The Civil Space Mission Area is driven by research, both basic and applied, in a variety of fields. The academic quality of our science investigations is demonstrated in many different fields of interest to NASA that fall into several broad categories: Earth's environs, atmosphere, and aeronomy; space physics, magnetospheres, and the influences of the Sun; and the planetary systems and small bodies in our solar system. All of these research interests are supported by a robust instrument development program as well as software and data processing techniques. APL instruments range from the first hyperspectral imager in space to designs for sample-return technologies.

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JHU/APL has emerged as a leading planetary science research center. Its almost 40 scientists study all aspects of solar system bodies, and work on a mixture of mutually complementary mission and research activities. The group resides within the more than 700+ strong Space Exploration Sector at APL. The Sector has the capability to implement a mission from initial conception through design, fabrication, launch, mission and science operations, data analysis and scientific research.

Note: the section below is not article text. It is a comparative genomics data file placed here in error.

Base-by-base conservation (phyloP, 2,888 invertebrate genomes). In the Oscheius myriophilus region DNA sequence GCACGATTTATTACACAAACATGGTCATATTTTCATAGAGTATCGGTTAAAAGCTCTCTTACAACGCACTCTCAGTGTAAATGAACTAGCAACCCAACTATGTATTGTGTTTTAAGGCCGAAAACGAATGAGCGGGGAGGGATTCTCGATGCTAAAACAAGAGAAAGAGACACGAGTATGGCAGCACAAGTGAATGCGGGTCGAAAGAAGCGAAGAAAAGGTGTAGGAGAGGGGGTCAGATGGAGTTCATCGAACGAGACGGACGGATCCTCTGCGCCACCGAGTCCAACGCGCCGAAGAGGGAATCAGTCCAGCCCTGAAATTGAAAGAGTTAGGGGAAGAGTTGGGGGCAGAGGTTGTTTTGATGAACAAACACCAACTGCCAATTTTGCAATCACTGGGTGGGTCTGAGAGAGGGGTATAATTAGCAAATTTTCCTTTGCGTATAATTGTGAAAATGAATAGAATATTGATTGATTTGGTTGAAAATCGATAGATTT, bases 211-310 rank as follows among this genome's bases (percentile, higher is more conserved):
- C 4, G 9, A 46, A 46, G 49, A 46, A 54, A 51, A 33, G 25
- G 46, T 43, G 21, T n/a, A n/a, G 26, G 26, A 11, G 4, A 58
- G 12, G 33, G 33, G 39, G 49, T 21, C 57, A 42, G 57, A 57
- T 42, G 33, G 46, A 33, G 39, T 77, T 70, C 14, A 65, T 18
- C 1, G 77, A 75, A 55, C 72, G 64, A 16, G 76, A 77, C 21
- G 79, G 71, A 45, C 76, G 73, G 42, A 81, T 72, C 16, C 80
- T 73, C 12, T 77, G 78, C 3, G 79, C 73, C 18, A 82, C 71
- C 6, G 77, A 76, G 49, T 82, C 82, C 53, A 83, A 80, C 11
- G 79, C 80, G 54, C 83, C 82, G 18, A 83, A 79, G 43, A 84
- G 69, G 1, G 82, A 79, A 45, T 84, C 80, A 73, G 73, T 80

APL is actively conducting cutting edge research in the Earth sciences. Our major thrust areas on in remote sensing of vegetation using plant fluorescence to monitor plant health; use of Synthetic Aperture Radar data to monitor ocean winds; to measure cloud properties and weather imagery using affordable remote sensing solutions; and the study of climate change based on the development of novel techniques to monitor the Total Outgoing Radiation at the top of the atmosphere. Our research and collaborations in this area address a critical challenge as we seek to characterize the processes and our ever changing environment.